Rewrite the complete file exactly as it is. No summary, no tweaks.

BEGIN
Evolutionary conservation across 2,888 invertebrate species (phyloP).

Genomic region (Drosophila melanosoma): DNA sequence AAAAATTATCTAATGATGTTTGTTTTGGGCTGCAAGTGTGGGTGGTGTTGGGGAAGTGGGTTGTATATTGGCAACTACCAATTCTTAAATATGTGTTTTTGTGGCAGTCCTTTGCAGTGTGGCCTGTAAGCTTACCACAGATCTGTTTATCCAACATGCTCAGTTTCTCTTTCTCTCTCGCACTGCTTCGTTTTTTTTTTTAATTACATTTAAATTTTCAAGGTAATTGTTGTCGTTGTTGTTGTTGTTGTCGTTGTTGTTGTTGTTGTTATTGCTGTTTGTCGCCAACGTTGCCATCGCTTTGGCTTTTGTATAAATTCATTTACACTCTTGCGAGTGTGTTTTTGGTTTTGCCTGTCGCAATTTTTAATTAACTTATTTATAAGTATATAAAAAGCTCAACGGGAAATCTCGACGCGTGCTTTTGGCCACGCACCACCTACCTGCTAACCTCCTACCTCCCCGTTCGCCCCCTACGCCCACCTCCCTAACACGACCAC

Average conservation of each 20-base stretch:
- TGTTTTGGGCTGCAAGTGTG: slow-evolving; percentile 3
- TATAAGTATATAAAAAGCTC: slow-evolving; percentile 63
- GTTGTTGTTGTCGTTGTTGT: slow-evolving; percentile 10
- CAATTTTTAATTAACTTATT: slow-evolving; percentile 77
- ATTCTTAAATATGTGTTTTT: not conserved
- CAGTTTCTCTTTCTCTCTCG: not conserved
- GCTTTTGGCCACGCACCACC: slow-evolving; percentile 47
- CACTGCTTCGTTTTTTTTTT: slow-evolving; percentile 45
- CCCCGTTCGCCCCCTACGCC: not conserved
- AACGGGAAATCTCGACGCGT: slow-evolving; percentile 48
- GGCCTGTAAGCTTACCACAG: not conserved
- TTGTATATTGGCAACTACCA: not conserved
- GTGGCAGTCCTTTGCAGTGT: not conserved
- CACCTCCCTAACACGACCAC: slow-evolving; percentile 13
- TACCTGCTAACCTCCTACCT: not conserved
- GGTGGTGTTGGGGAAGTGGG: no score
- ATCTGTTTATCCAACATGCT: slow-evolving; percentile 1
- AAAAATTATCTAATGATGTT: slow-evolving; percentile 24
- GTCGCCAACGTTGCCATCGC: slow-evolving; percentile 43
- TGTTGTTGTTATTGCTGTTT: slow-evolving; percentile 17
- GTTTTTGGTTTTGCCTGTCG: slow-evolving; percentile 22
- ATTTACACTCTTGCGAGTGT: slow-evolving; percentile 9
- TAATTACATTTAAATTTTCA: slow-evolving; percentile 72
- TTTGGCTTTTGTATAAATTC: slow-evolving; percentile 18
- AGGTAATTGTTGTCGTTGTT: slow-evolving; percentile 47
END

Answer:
Evolutionary conservation across 2,888 invertebrate species (phyloP).

Genomic region (Drosophila melanosoma): DNA sequence AAAAATTATCTAATGATGTTTGTTTTGGGCTGCAAGTGTGGGTGGTGTTGGGGAAGTGGGTTGTATATTGGCAACTACCAATTCTTAAATATGTGTTTTTGTGGCAGTCCTTTGCAGTGTGGCCTGTAAGCTTACCACAGATCTGTTTATCCAACATGCTCAGTTTCTCTTTCTCTCTCGCACTGCTTCGTTTTTTTTTTTAATTACATTTAAATTTTCAAGGTAATTGTTGTCGTTGTTGTTGTTGTTGTCGTTGTTGTTGTTGTTGTTATTGCTGTTTGTCGCCAACGTTGCCATCGCTTTGGCTTTTGTATAAATTCATTTACACTCTTGCGAGTGTGTTTTTGGTTTTGCCTGTCGCAATTTTTAATTAACTTATTTATAAGTATATAAAAAGCTCAACGGGAAATCTCGACGCGTGCTTTTGGCCACGCACCACCTACCTGCTAACCTCCTACCTCCCCGTTCGCCCCCTACGCCCACCTCCCTAACACGACCAC

Average conservation of each 20-base stretch:
- TGTTTTGGGCTGCAAGTGTG: slow-evolving; percentile 3
- TATAAGTATATAAAAAGCTC: slow-evolving; percentile 63
- GTTGTTGTTGTCGTTGTTGT: slow-evolving; percentile 10
- CAATTTTTAATTAACTTATT: slow-evolving; percentile 77
- ATTCTTAAATATGTGTTTTT: not conserved
- CAGTTTCTCTTTCTCTCTCG: not conserved
- GCTTTTGGCCACGCACCACC: slow-evolving; percentile 47
- CACTGCTTCGTTTTTTTTTT: slow-evolving; percentile 45
- CCCCGTTCGCCCCCTACGCC: not conserved
- AACGGGAAATCTCGACGCGT: slow-evolving; percentile 48
- GGCCTGTAAGCTTACCACAG: not conserved
- TTGTATATTGGCAACTACCA: not conserved
- GTGGCAGTCCTTTGCAGTGT: not conserved
- CACCTCCCTAACACGACCAC: slow-evolving; percentile 13
- TACCTGCTAACCTCCTACCT: not conserved
- GGTGGTGTTGGGGAAGTGGG: no score
- ATCTGTTTATCCAACATGCT: slow-evolving; percentile 1
- AAAAATTATCTAATGATGTT: slow-evolving; percentile 24
- GTCGCCAACGTTGCCATCGC: slow-evolving; percentile 43
- TGTTGTTGTTATTGCTGTTT: slow-evolving; percentile 17
- GTTTTTGGTTTTGCCTGTCG: slow-evolving; percentile 22
- ATTTACACTCTTGCGAGTGT: slow-evolving; percentile 9
- TAATTACATTTAAATTTTCA: slow-evolving; percentile 72
- TTTGGCTTTTGTATAAATTC: slow-evolving; percentile 18
- AGGTAATTGTTGTCGTTGTT: slow-evolving; percentile 47